It’s been more than two years since the first season of 13 Reasons Why debuted on Netflix, but the streaming service has decided to significantly trim down its graphic suicide scene from the season one finale. That a character commits suicide is not a spoiler, by the way – it’s the premise of the series, and something that has generated controversy from the start. But with a third season about to arrive, Netflix has listened to the advice of a medical expert and altered the scene. Read the streamer’s official statement below. Read More »
It took 27 years, but Sandi Tan is finally a full-fledged filmmaker with a slew of projects lined up. And the next project may just be your favorite movie, if the Shirkers director’s elevator pitch actually comes to fruition.
Tan, who rocketed to fame following the release of last year’s indie documentary darling Shirkers, is directing the feature film adaptation of Elif Batuman‘s semi-autobigraphical novel The Idiot, which Tan excitedly describes as Twilight meets Phantom Thread, meets Call Me By Your Name, meets Vertigo, with a little dash of Lady Bird in there. Intrigued? So are we.
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After Steven Spielberg’s Jurassic Park hit theaters in 1993, the dinosaur craze began. Hollywood responded with the likes of Prehysteria, Super Mario Bros., We’re Back: A Dinosaur’s Story, and Theodore Rex. But one dinosaur movie tops them all.
Tammy and the T-Rex is a cult classic released in 1994 about a high school girl named Tammy and her boyfriend Michael. Thanks to a mad scientist, Michael has his brain transplanted into the body of a life-size, robotic tyrannosaurus rex. After escaping the scientist’s lab, Michael heads off to bring dinosaur pain to those who bully him in school and reunite with his girlfriend. Yes, this is a real movie, and there’s also an R-rated, gore-filled cut of the movie that will have its world premiere at the Cinepocalypse film festival very soon. You can watch the Tammy and the T-Rex uncut trailer below to see some of the insanity. Read More »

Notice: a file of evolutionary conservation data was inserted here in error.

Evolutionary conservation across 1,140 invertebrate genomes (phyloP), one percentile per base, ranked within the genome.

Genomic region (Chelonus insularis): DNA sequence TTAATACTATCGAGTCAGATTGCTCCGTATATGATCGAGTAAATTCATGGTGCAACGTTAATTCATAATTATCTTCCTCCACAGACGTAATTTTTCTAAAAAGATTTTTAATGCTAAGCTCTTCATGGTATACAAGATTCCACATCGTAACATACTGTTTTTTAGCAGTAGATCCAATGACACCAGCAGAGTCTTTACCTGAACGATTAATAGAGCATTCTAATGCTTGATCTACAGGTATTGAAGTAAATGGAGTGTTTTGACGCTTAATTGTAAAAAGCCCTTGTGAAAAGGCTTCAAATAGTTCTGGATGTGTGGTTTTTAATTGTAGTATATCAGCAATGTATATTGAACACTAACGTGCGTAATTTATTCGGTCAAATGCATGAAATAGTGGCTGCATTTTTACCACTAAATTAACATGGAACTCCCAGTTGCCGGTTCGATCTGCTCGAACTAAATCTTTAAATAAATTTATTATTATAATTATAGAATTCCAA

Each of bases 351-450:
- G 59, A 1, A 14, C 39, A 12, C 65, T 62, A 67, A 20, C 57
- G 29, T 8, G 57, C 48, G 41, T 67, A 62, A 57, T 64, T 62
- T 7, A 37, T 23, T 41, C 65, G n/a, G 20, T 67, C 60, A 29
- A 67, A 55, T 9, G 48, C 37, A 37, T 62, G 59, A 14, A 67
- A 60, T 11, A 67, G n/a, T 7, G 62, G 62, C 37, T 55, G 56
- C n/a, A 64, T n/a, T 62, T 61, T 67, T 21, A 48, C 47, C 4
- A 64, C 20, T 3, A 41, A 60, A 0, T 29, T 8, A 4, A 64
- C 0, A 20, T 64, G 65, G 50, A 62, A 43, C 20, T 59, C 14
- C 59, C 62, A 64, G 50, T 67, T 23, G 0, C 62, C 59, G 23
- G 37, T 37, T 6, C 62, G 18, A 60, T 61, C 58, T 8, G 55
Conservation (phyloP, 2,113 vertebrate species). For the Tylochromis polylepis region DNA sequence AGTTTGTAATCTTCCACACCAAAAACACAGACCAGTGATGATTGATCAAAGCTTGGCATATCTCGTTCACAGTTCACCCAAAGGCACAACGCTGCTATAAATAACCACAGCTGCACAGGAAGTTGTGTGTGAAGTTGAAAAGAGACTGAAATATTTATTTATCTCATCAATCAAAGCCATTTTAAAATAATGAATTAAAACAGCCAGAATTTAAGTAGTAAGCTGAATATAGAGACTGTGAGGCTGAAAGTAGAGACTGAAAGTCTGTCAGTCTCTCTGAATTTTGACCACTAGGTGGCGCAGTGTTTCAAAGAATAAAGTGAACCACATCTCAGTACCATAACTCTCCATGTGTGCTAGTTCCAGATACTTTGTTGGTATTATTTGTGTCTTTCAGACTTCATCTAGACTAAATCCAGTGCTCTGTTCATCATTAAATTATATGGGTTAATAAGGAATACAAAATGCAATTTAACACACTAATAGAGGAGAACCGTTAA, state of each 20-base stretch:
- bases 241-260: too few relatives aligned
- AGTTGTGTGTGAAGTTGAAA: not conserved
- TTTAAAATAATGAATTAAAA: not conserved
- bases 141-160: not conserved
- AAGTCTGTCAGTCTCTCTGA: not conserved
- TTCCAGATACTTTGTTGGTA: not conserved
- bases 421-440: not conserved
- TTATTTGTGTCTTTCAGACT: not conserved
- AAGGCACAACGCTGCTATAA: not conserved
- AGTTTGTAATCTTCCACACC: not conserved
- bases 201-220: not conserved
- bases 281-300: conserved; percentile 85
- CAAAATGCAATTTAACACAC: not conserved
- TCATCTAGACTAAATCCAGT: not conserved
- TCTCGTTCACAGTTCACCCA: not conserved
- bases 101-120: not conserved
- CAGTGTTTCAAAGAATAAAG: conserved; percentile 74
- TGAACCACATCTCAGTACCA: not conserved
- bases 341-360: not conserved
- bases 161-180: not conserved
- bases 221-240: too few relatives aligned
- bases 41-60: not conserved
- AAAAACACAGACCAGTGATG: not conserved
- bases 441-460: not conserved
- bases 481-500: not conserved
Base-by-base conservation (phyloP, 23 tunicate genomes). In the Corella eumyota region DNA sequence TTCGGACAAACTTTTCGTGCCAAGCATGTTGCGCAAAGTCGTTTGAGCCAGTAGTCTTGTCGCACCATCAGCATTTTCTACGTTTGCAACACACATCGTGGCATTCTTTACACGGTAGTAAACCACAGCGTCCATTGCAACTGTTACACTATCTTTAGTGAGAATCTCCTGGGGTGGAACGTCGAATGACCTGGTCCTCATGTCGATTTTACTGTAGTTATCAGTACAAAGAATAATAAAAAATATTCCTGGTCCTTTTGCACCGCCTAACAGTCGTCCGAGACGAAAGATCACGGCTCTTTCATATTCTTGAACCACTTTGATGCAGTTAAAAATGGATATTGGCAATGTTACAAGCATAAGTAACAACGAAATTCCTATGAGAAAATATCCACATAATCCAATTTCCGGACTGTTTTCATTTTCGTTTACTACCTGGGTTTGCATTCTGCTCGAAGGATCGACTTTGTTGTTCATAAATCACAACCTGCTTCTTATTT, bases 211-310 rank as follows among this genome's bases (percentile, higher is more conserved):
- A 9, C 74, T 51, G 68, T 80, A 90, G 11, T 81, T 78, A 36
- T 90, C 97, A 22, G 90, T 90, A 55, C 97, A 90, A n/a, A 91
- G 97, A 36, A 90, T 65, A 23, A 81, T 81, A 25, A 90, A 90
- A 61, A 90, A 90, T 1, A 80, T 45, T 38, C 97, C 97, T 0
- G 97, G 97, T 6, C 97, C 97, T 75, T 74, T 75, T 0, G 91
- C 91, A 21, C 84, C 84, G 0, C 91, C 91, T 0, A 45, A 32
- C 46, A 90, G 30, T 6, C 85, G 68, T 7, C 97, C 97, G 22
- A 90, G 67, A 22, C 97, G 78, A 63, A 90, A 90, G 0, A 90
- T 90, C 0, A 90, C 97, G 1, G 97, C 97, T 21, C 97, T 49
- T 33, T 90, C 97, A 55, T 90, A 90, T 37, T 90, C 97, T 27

Netflix has found the sweet spot for its algorithm, and it’s YA. The teens are driving the streaming giant’s numbers, with feature film hits like The Kissing Booth and To All The Boys I’ve Loved Before and popular TV series like On My Block, and Netflix is focusing its efforts on that young demographic. The streaming service has just optioned the rights to three novels by bestselling YA novelist Sarah Dessen for the next Netflix YA adaptations.
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Love, Simon was the high school romantic comedy that critics and audiences both adored last year. The film focused on Jurassic World star Nick Robinson as a closeted gay high school kid who suddenly starts e-mailing with an anonymous fellow closeted classmate, striking up a romance as pen pals. But that spark is threatened when Simon is suddenly forced to be outed by another classmate who accidentally learns about his secret.
As the first popular, studio-sanctioned gay teen romantic comedy, the movie was a smashing success, and that’s what made The Walt Disney Company want to take the valuable Fox 2000 property and turn it into a TV series for Disney+. However, the Love Simon TV series won’t be focusing on the same main character from the movie. Instead, it will follow two new characters and their blossoming romance in high school. Read More »
This weekend, the raucously hilarious R-rated high school comedy Booksmart starts hitting theaters. Lauded as a female Superbad, this looks like it should be the sleeper hit of the summer, assuming of course people actually know that the movie is in theaters and pay for a ticket to see it.